Useful advice for entrepreneurs who consider starting a microbusiness

    Right now, with inflation and interest rates rising, many aspiring entrepreneurs are reconsidering plans to launch new businesses. It is, they believe, the wrong time to go all-in on a new venture. And for those with grand plans and ambitions, that may be true. But that doesn’t mean entrepreneurs have no choice but to sit on the sidelines until economic conditions improve.

    Instead of trying to start a resource-intensive new startup, they can instead work toward founding a microbusiness. Microbusinesses are, after all, the most common type of business in the US, accounting for 74.8% of all private-sector employment. And they’re quite easy to start. Here are four technology tips for entrepreneurs wishing to try their hands at starting a microbusiness.

    Embrace Automation Early On

    One of the biggest keys to running a successful microbusiness is to always look for ways to do more with less. And there’s no better way to accomplish that than by turning to automation. That’s why entrepreneurs should embrace automation early on in their business journey and look for ways to utilize it in every aspect of their operation. After all, time is money, and in a microbusiness – every dollar saved goes straight into the entrepreneur’s pocket.

    Some of the most effective types of automation for microbusinesses include:

    • Social media and marketing automation
    • Accounting automation
    • Scheduling automation
    • Form automation

    The idea is to put as many of the day-to-day tasks involved with running the microbusiness on autopilot – freeing up the entrepreneur to handle work that leads directly to revenue.

    Leverage Virtual Office Technology

    For most businesses, the two biggest cost drivers are labor and real estate. Microbusinesses don’t have high labor costs, and they can all but eliminate real estate costs by virtualizing their offices. In most cases, there’s no business justification for maintaining a physical office space. Instead, an entrepreneur behind a microbusiness can go fully remote and connect with other employees or freelancers via video, voice, or text chat when necessary.

    But to make a virtual office setup work, it’s important to come up with ways to maintain customer relationships without the physical component they often have in a traditional office environment. In other words, it’s necessary to replace face-to-face meetings with other, all-digital customer outreach efforts. Some of the best ways to do so include:

    • Holding invite-only live customer video events
    • Providing live online training and knowledge-sharing sessions
    • Organizing virtual networking events

    Be a Cloud-native Business

    Flexibility is one of the key assets of a microbusiness that allows them to compete in today’s economy. It means they can often be nimbler and customer-responsive than bigger competitors. That makes it easy for microbusinesses to innovate and bring new products and services to market as fast as possible. But flexibility doesn’t equal capability.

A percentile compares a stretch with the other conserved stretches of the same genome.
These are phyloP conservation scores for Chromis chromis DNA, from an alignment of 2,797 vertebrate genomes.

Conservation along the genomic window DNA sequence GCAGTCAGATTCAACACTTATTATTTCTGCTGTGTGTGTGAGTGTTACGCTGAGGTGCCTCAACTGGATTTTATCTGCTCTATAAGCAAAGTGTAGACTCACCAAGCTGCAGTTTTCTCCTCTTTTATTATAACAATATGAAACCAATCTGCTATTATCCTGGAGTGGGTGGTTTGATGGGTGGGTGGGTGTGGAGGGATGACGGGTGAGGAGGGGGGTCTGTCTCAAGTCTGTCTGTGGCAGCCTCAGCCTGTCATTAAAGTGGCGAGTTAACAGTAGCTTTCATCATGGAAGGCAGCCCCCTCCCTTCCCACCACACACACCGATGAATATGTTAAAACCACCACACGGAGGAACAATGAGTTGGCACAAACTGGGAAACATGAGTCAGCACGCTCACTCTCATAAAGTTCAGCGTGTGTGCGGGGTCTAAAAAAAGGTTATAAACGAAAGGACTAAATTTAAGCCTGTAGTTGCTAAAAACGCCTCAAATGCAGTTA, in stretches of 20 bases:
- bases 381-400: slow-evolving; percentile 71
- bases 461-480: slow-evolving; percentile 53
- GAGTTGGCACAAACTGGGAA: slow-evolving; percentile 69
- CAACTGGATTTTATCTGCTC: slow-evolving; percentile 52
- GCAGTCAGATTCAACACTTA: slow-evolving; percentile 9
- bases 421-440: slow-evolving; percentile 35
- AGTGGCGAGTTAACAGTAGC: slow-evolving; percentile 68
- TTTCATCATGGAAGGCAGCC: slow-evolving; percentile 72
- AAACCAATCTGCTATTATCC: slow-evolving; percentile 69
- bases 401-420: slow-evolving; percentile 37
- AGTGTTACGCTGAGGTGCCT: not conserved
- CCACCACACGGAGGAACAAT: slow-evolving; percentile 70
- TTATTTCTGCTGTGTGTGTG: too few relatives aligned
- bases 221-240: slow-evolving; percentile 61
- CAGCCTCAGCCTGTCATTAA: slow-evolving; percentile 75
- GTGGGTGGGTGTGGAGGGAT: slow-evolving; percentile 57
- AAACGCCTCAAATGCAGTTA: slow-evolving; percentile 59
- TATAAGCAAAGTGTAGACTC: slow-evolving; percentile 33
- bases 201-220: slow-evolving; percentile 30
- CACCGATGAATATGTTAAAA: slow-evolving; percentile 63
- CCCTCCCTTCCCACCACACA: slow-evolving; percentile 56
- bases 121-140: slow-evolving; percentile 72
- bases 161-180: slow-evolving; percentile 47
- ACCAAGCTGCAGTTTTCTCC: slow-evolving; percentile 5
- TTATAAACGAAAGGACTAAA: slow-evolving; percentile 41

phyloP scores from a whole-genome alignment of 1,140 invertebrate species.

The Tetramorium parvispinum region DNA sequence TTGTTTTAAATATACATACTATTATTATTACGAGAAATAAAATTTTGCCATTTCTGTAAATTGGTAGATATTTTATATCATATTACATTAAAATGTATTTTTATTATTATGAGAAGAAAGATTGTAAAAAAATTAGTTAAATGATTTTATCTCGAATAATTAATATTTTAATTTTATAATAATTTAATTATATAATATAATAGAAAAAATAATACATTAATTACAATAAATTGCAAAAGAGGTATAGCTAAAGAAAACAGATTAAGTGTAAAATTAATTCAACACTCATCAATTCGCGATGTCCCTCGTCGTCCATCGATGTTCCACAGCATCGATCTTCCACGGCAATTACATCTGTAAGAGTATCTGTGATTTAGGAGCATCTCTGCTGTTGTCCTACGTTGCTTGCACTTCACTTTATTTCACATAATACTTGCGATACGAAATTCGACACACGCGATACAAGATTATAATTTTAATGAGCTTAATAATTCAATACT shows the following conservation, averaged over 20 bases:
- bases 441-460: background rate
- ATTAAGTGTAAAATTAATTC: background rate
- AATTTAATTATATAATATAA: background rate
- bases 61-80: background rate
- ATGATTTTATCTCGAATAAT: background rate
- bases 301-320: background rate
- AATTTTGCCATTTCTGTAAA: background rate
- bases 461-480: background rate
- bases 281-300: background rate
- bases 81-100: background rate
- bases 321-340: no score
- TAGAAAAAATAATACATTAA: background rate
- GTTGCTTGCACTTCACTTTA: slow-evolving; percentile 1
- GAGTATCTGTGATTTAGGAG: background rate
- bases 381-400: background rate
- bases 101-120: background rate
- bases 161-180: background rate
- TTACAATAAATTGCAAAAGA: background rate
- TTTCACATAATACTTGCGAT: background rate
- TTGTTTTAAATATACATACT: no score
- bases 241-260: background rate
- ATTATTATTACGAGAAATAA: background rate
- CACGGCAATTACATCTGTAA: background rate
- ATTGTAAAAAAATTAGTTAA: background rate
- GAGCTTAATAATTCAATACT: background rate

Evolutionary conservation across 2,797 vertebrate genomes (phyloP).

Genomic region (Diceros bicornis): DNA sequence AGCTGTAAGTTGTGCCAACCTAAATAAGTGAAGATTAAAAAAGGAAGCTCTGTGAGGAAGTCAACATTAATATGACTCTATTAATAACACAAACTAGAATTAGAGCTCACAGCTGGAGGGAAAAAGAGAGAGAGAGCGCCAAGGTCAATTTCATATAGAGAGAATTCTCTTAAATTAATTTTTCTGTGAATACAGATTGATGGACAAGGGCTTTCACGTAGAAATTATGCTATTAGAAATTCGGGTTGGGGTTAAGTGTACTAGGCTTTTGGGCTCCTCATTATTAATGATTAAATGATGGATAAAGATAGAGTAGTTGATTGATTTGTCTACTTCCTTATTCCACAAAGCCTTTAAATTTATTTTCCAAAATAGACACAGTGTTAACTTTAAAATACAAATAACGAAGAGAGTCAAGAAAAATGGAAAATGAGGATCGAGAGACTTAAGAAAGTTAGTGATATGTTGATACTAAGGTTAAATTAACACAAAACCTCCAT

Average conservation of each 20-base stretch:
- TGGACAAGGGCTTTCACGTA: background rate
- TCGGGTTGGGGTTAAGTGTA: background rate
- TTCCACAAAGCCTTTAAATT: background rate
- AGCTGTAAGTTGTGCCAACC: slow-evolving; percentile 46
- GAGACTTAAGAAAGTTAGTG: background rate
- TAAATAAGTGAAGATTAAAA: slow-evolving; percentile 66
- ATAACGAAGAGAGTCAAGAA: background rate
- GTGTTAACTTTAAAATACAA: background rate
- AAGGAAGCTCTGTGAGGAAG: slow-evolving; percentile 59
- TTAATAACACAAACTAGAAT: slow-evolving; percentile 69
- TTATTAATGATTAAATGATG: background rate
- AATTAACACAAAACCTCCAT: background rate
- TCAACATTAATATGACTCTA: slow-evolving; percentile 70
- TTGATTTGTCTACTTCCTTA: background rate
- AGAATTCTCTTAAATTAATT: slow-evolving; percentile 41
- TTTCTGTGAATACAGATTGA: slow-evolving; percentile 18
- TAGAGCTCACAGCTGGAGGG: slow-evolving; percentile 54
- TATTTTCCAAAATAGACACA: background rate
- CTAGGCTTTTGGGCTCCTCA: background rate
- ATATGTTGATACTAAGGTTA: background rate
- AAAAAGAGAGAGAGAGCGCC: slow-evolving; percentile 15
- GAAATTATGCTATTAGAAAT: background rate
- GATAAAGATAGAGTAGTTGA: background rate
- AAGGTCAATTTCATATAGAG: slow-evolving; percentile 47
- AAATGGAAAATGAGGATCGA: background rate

To make the most of their flexibility, microbusinesses have to be able to develop new capabilities at a moment’s notice and discard parts of their operations that are no longer viable. But that gets increasingly harder to do if there are significant technology investments involved. The solution, though, is simple: don’t own your technology stack.

    Instead, microbusinesses should aim to be cloud-native. A cloud-native business eschews costly on-premises hardware and software solutions. In their place, they rely on contracted access to cloud-based solutions that they can add to or subtract from at a moment’s notice. For example, instead of maintaining a costly mail server to support communications, they’d perhaps start with a free business email address and then turn to a cloud email provider like Outlook.com or Gmail to scale up when the need arose.

    The reason this is so important is that it can help a microbusiness keep their costs and capabilities closely aligned with the work they’re doing at a given moment. It’s a way of eliminating unnecessary spending during lean times while preserving the ability to pivot when clients come calling with new requests.

    Consider Hardware as a Service

    Last but not least, any microbusiness would do well to try and contain its IT hardware costs by exploring hardware as a service (HaaS) options. They’re typically made available by managed service providers (MSPs) as an option for their customers. By leasing IT equipment rather than buying it, microbusinesses can cut major capital costs that they’d ordinarily face to get up and running.

    Instead, they pay predictable monthly fees to cover their technology needs and don’t have to worry about complex depreciation formulas and the like. Plus, the costs of most HaaS offerings are cheaper than the cost of purchases when you consider the short replacement cycle of business technologies these days. Plus, payments for leased hardware are almost always 100% tax-deductible, making them the perfect option for a lean-running microbusiness.

    The Right Business at the Right Moment

    Right now, as economic uncertainty mounts, microbusinesses are the perfect entrepreneurial option to meet the moment. And the technology tips detailed above should help any entrepreneur to launch a lean, nimble, and profitable microbusiness no matter how strong the economic headwinds become. By putting them to work early on, they’ll help to contain costs and improve capabilities at every turn – leading to a successful launch and a sustainable future.

    Author: Philip Piletic

    Source: Datafloq